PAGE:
Monday, November 26, 2012

PTSD and nightmares

My beautiful wife and son
I learned early on in our relationship that my wife had a habit of talking in her sleep. At first I didn't know how to react to it, but after the first few times it happened, it became something that we laughed about. In fact I had, on occasion, egged her on a couple of times. Almost all of the conversations we had, regardless of their nature, were mostly lighthearted material.

Then things changed.

When we became parents to a beautiful 3 lb. 6oz. baby, the stress of the circumstances and uncertainty we faced manifested itself it a number of ways, most notably through frequent nightmares my wife would have.

What once was a few laughs over random things like what I did with the pencil shavings, quickly became anything but funny a few nights after my wife came home from the hospital. She shot straight up in bed one night and said "Is Jayden okay?!?" I remember my heart being in my throat as I was just teetering between being awake and sleeping.  I calmly explained to her that he was in the NICU, was doing fine, and that we could call up to the hospital to check in on him. After confirming that Jayden was doing well, she went back to sleep. I decided at that moment that I would never egg her on while she was talking in her sleep. The context and matter of her dreams had suddenly become a lot scarier.

While our son was in the NICU for 25 days, my wife had a handful of nightmares. My hope was once we had our son home, these nightmares would start to fade. Much to my dismay, they only worsened. The first few months were the worst. Around three to four nights a week she would start talking out of the blue, asking about Jayden, if he was okay. She would go on to explain that she was dreaming any number of bad things were happening with our son, most notably:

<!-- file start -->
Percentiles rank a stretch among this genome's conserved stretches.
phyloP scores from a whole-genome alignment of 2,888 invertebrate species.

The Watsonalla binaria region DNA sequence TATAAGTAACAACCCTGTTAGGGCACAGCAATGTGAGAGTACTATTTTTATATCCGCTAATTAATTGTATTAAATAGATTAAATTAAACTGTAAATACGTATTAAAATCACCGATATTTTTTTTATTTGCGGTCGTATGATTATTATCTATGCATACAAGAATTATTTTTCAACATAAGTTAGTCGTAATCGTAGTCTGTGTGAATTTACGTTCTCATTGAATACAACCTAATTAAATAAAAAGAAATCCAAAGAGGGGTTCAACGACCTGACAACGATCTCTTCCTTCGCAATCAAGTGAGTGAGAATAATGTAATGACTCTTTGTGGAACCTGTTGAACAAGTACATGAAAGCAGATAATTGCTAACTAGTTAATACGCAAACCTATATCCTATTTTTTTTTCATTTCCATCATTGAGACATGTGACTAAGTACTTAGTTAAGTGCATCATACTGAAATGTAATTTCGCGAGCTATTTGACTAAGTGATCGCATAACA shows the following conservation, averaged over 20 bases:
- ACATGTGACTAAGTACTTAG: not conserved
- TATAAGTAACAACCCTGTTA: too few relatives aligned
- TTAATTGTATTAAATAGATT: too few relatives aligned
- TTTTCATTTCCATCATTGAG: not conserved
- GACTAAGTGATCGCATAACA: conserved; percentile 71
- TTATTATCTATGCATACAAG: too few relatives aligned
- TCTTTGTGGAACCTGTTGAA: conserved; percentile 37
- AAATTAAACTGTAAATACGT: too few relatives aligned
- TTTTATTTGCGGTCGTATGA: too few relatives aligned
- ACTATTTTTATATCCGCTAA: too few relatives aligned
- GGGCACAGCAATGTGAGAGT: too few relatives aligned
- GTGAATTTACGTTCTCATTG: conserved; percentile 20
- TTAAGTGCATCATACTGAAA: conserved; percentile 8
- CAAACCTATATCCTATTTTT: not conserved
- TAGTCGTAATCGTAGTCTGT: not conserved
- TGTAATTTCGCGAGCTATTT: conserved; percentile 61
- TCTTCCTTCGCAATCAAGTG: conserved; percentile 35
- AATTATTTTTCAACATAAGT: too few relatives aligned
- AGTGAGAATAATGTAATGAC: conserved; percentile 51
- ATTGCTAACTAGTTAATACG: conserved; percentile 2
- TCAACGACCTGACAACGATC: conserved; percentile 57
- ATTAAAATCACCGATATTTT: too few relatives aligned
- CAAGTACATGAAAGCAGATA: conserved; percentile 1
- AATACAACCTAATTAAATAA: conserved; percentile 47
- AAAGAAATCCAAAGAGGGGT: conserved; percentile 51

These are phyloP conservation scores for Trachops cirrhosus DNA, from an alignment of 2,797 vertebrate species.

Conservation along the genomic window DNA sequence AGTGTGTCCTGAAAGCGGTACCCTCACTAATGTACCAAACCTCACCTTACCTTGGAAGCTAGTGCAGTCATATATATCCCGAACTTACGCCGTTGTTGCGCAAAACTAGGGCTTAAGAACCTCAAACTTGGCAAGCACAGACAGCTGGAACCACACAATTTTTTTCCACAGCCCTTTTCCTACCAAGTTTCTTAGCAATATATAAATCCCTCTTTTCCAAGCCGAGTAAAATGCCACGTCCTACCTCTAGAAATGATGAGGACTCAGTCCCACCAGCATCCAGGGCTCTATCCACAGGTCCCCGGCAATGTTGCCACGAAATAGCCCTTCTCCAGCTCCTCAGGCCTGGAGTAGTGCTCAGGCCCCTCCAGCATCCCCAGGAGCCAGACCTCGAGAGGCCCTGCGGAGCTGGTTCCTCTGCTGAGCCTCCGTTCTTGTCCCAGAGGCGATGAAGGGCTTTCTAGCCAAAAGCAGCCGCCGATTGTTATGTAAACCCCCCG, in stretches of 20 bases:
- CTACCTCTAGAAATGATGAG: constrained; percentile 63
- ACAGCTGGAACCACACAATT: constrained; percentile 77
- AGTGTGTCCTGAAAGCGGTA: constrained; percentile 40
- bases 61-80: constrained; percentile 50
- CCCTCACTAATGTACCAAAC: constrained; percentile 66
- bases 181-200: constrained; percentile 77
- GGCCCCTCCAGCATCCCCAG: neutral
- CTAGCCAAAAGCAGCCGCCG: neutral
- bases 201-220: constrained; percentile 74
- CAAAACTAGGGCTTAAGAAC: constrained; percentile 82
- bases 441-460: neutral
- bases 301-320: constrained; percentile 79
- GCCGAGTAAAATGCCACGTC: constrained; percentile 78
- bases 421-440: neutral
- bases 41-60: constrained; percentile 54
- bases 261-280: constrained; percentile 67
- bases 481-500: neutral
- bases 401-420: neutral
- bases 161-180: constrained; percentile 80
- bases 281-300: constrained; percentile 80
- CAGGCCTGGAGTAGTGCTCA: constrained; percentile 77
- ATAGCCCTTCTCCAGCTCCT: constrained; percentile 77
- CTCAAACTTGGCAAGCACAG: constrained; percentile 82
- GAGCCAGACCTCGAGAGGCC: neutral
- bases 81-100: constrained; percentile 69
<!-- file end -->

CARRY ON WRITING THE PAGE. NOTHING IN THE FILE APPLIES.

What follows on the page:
He's smothered under the sheets and she can't get to him
He's not breathing
He fell out of the crib

In the back of my mind I knew she was dealing with symptoms of PTSD. While she never felt detached from our son, or was wrestling with other common symptoms of a typical PTSD diagnosis, I knew in my heart that she was struggling. I begged my wife to speak with a doctor about it. Pleaded with her. But she insisted that she would be okay. Slowly but surely the frequency of these dreams began to wain. She still has the occasional nightmare, but fortunately as of late they have been few and far between.

It is my hope that no matter how strong or tough you think you are, take the affects of PTSD very seriously. It is a very real issue, for BOTH moms and dads. Being in the NICU and managing your emotions during and after the experience are so very important to your health. Talk to doctor, it may prove to be most beneficial.

3 comments:

  1. Wish I didn't have to suffer in silence! Everyone always expects me to have it all together and in my position.....not allowed to show weakness.

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  2. I know my poor husband has NICU PTSD every time there's a beep he snaps his head up & jumps to make sure Lilly is ok. He wakes up in the middle of the night & freaks out thinking she's not breathing when she's ok. & the worst was the night she was sick & we took her to the ER he said he got the helpless feeling again & was afraid she would be admitted to the hospital & she'd be taken from him again, and having her hooked up to the monitors & the alarms going off all of it took us back to the NICU

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  3. NICU PTSD is very real. I dealt with the nightmares while in the NICU and then flashbacks when our son came home. In time they were less and less. My husband and I just tried to talk about what the dream or flashback was and support each other. I know for him PTSD hit later on after our son was home, probably because he was so focused on being my rock while we were in the NICU. Thankfully it does get better.

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